Neighbours turned on neighbours. Women were brutalised and deliberately infected with HIV. Catholic priests abetted the merciless slaughter of thousands of parishioners cowering in churches*. Members of the UN Security Council meanwhile collectively excluded the ‘G’ word from every resolution on Rwanda.

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Mass graves in the grounds of the memorial centre.

Two days after the start of the massacres, the RPF army initiated a fresh offensive that culminated in the capture of Kigali, and put an end to the genocide under the leadership of  Paul Kagame: a Tutsi refugee from Uganda, who went on to become vice president and president. And poster boy for progress.

Kagame scripted Rwanda’s extraordinary climb out of the dark and devastating chasm of mass murder, and transformed the economy of this tiny landlocked state with few resources. Rwandans today boast a national identity unencumbered by ethnic tags. Reconciliation processes, they claim, have seen perpetrators and victims move forward with grace and dignity. A practice called Imihigo, encourages accountability and community participation in governance.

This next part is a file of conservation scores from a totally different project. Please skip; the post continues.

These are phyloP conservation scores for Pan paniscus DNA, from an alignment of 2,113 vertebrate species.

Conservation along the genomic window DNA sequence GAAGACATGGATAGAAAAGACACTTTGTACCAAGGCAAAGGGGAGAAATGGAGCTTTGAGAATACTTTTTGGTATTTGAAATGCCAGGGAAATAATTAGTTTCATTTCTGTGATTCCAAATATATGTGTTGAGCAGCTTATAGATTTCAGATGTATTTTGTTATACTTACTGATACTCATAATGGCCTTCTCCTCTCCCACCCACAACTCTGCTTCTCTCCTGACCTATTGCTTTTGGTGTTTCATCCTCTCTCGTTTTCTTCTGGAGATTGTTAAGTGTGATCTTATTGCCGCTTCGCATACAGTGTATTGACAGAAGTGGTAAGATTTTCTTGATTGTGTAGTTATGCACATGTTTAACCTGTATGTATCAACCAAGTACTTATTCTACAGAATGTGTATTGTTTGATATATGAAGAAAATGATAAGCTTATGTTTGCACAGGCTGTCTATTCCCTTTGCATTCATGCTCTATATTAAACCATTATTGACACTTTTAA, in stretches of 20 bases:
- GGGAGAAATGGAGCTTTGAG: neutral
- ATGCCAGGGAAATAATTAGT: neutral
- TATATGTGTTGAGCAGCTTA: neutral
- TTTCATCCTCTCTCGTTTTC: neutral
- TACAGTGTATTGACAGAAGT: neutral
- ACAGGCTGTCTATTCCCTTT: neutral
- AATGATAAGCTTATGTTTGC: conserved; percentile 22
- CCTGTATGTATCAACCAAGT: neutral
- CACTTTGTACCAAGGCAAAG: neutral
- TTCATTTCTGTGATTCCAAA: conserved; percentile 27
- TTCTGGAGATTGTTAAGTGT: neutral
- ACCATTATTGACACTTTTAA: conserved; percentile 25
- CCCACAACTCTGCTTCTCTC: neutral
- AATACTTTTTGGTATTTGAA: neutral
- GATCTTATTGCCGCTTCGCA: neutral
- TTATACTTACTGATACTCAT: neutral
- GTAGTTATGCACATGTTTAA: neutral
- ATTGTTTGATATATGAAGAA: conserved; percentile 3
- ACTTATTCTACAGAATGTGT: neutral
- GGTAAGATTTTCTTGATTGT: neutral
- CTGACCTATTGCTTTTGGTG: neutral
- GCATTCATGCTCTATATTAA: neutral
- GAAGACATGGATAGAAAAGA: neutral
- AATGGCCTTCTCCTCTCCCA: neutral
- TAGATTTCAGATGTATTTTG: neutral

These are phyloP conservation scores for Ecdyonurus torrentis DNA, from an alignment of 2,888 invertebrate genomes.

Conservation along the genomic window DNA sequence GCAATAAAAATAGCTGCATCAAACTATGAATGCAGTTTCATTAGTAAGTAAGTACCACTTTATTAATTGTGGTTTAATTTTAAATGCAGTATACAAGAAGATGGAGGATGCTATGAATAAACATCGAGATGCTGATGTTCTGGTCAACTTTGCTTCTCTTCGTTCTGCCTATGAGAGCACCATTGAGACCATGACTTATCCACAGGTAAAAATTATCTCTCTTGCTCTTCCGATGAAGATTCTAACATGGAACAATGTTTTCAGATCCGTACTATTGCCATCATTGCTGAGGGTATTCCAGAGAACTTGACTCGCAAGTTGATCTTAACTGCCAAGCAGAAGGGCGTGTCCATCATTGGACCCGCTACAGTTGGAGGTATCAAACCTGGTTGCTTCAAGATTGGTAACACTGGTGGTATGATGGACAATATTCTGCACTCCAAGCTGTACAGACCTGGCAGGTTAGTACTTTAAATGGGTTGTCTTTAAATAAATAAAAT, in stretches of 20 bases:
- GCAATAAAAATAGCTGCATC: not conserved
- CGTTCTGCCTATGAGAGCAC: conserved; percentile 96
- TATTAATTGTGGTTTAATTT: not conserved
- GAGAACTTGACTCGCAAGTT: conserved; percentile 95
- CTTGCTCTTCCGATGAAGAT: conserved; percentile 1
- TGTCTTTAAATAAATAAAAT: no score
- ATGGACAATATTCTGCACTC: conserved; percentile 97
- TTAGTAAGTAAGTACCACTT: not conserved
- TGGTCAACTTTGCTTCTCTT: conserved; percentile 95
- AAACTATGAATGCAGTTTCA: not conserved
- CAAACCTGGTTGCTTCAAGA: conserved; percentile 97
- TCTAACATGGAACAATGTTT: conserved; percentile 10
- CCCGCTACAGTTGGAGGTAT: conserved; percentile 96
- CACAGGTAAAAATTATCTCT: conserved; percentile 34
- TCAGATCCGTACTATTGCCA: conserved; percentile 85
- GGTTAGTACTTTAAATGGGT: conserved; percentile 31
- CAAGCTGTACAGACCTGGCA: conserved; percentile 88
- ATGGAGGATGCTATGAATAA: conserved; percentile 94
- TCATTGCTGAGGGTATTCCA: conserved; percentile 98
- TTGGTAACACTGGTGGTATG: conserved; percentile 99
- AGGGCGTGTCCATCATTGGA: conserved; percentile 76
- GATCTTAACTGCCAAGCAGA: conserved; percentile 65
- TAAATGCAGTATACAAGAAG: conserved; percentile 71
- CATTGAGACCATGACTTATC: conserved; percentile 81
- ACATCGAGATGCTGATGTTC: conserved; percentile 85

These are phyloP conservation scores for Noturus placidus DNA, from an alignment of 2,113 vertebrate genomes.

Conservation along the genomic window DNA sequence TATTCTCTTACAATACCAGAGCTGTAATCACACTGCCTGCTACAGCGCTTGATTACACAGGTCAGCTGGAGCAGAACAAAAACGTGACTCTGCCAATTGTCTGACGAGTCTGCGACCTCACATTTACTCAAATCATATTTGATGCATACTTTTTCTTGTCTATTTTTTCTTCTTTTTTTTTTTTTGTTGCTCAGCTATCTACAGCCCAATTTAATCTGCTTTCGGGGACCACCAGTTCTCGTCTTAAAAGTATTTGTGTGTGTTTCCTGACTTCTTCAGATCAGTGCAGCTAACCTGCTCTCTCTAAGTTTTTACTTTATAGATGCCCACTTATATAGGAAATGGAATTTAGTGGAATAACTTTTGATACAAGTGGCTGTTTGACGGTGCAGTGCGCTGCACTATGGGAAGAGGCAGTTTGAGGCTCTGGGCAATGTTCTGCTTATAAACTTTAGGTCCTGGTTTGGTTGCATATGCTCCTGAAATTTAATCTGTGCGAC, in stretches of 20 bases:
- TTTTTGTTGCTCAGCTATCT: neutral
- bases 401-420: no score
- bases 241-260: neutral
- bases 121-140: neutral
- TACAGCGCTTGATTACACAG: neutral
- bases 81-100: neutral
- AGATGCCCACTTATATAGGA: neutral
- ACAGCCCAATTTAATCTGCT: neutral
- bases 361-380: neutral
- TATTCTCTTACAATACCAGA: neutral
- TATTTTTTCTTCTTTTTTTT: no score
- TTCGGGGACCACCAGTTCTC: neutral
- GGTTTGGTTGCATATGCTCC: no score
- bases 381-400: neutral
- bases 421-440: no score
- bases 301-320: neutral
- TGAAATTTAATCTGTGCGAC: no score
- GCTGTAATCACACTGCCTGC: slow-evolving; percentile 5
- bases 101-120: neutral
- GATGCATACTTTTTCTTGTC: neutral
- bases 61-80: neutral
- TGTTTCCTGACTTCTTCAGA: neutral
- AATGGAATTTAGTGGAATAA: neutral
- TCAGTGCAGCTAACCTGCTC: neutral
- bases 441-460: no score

Most impressive of all is Rwanda’s position at 49 on the Corruption Perception Index 2013 (up from 53 in 2012!)…..well ahead of many European nations, and miles ahead of democratic India. Also, an ambitious plan aims to raise Rwanda to international middle income range by 2020! A textbook example of the power of leadership with vision, albeit an authoritarian one that has increasingly come under pressure for its questionable democratic credentials.

It is hard to believe you are in sub-Saharan Africa when you disembark at Kigali. The airport and immigration experience is pleasant, the roads smooth and well marked, tourist infrastructure friendly and welcoming. The capital is spotless, thanks to the ban on plastic, and a compulsory community enhancing program called Umuganda, in which the president and his council of ministers lead by example in cleaning the streets every last Saturday of the month.

“If one billion of us adopt Umuganda, we could clean the entire world!” quipped an astounded R.

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Just past the memorial section with soul searing descriptions of the genocide, is another stained glass window by the same artist that depicts steps leading up from the carnage and into the future. While Rwanda’s future appears bright beyond anyone’s wildest expectations, tensions persist.